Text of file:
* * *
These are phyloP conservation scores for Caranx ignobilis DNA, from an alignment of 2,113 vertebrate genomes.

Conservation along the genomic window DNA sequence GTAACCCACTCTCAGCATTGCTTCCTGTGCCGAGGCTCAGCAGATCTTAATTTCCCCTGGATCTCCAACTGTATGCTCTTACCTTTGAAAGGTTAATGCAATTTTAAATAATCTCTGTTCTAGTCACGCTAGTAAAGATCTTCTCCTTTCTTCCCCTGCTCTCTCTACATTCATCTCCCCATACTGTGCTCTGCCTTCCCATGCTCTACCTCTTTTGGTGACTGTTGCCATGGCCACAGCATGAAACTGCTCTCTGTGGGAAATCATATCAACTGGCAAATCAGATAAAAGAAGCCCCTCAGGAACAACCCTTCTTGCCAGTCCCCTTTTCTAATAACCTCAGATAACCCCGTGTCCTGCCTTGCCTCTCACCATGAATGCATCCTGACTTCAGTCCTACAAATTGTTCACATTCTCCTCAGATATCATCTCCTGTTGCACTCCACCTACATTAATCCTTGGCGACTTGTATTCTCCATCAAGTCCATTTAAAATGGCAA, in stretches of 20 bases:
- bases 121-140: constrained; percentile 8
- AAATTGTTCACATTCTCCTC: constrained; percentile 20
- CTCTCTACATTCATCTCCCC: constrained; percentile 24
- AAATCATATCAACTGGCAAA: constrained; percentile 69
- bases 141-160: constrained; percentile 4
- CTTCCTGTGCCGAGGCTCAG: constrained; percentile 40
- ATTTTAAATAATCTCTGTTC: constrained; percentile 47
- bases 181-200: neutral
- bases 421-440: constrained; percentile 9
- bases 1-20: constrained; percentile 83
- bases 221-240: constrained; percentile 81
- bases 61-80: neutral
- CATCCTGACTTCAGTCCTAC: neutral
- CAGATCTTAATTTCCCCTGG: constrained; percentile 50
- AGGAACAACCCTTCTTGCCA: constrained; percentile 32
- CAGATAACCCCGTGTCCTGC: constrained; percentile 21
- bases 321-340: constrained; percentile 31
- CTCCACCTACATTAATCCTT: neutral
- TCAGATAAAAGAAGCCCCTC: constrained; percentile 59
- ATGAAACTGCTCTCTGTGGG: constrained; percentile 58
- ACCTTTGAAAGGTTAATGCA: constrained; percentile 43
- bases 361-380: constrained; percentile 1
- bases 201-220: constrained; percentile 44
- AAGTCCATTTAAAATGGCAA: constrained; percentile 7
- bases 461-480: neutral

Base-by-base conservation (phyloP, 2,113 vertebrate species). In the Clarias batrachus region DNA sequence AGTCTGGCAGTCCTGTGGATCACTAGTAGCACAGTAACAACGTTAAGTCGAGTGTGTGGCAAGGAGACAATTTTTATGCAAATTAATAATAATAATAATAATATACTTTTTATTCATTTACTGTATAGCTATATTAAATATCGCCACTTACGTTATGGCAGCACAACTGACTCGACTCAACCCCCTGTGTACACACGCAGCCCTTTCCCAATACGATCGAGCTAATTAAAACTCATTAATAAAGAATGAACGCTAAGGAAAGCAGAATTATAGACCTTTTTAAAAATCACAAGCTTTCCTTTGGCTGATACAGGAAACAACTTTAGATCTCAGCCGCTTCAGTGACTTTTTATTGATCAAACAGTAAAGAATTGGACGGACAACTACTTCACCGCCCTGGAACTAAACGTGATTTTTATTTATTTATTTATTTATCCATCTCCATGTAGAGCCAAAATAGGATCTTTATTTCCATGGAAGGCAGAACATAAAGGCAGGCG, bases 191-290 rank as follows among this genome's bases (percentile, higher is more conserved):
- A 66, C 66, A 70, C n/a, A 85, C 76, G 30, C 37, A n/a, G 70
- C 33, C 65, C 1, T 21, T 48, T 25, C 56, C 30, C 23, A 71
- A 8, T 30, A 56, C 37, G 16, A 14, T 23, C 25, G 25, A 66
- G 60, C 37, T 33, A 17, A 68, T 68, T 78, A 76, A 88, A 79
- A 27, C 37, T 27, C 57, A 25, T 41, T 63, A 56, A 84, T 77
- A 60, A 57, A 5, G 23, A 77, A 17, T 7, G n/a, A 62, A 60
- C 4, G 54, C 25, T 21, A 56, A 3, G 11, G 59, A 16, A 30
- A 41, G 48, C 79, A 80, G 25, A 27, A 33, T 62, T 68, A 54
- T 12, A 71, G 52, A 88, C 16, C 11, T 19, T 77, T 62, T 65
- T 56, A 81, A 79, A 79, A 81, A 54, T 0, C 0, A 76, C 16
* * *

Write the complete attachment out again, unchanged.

These are phyloP conservation scores for Caranx ignobilis DNA, from an alignment of 2,113 vertebrate genomes.

Conservation along the genomic window DNA sequence GTAACCCACTCTCAGCATTGCTTCCTGTGCCGAGGCTCAGCAGATCTTAATTTCCCCTGGATCTCCAACTGTATGCTCTTACCTTTGAAAGGTTAATGCAATTTTAAATAATCTCTGTTCTAGTCACGCTAGTAAAGATCTTCTCCTTTCTTCCCCTGCTCTCTCTACATTCATCTCCCCATACTGTGCTCTGCCTTCCCATGCTCTACCTCTTTTGGTGACTGTTGCCATGGCCACAGCATGAAACTGCTCTCTGTGGGAAATCATATCAACTGGCAAATCAGATAAAAGAAGCCCCTCAGGAACAACCCTTCTTGCCAGTCCCCTTTTCTAATAACCTCAGATAACCCCGTGTCCTGCCTTGCCTCTCACCATGAATGCATCCTGACTTCAGTCCTACAAATTGTTCACATTCTCCTCAGATATCATCTCCTGTTGCACTCCACCTACATTAATCCTTGGCGACTTGTATTCTCCATCAAGTCCATTTAAAATGGCAA, in stretches of 20 bases:
- bases 121-140: constrained; percentile 8
- AAATTGTTCACATTCTCCTC: constrained; percentile 20
- CTCTCTACATTCATCTCCCC: constrained; percentile 24
- AAATCATATCAACTGGCAAA: constrained; percentile 69
- bases 141-160: constrained; percentile 4
- CTTCCTGTGCCGAGGCTCAG: constrained; percentile 40
- ATTTTAAATAATCTCTGTTC: constrained; percentile 47
- bases 181-200: neutral
- bases 421-440: constrained; percentile 9
- bases 1-20: constrained; percentile 83
- bases 221-240: constrained; percentile 81
- bases 61-80: neutral
- CATCCTGACTTCAGTCCTAC: neutral
- CAGATCTTAATTTCCCCTGG: constrained; percentile 50
- AGGAACAACCCTTCTTGCCA: constrained; percentile 32
- CAGATAACCCCGTGTCCTGC: constrained; percentile 21
- bases 321-340: constrained; percentile 31
- CTCCACCTACATTAATCCTT: neutral
- TCAGATAAAAGAAGCCCCTC: constrained; percentile 59
- ATGAAACTGCTCTCTGTGGG: constrained; percentile 58
- ACCTTTGAAAGGTTAATGCA: constrained; percentile 43
- bases 361-380: constrained; percentile 1
- bases 201-220: constrained; percentile 44
- AAGTCCATTTAAAATGGCAA: constrained; percentile 7
- bases 461-480: neutral

Base-by-base conservation (phyloP, 2,113 vertebrate species). In the Clarias batrachus region DNA sequence AGTCTGGCAGTCCTGTGGATCACTAGTAGCACAGTAACAACGTTAAGTCGAGTGTGTGGCAAGGAGACAATTTTTATGCAAATTAATAATAATAATAATAATATACTTTTTATTCATTTACTGTATAGCTATATTAAATATCGCCACTTACGTTATGGCAGCACAACTGACTCGACTCAACCCCCTGTGTACACACGCAGCCCTTTCCCAATACGATCGAGCTAATTAAAACTCATTAATAAAGAATGAACGCTAAGGAAAGCAGAATTATAGACCTTTTTAAAAATCACAAGCTTTCCTTTGGCTGATACAGGAAACAACTTTAGATCTCAGCCGCTTCAGTGACTTTTTATTGATCAAACAGTAAAGAATTGGACGGACAACTACTTCACCGCCCTGGAACTAAACGTGATTTTTATTTATTTATTTATTTATCCATCTCCATGTAGAGCCAAAATAGGATCTTTATTTCCATGGAAGGCAGAACATAAAGGCAGGCG, bases 191-290 rank as follows among this genome's bases (percentile, higher is more conserved):
- A 66, C 66, A 70, C n/a, A 85, C 76, G 30, C 37, A n/a, G 70
- C 33, C 65, C 1, T 21, T 48, T 25, C 56, C 30, C 23, A 71
- A 8, T 30, A 56, C 37, G 16, A 14, T 23, C 25, G 25, A 66
- G 60, C 37, T 33, A 17, A 68, T 68, T 78, A 76, A 88, A 79
- A 27, C 37, T 27, C 57, A 25, T 41, T 63, A 56, A 84, T 77
- A 60, A 57, A 5, G 23, A 77, A 17, T 7, G n/a, A 62, A 60
- C 4, G 54, C 25, T 21, A 56, A 3, G 11, G 59, A 16, A 30
- A 41, G 48, C 79, A 80, G 25, A 27, A 33, T 62, T 68, A 54
- T 12, A 71, G 52, A 88, C 16, C 11, T 19, T 77, T 62, T 65
- T 56, A 81, A 79, A 79, A 81, A 54, T 0, C 0, A 76, C 16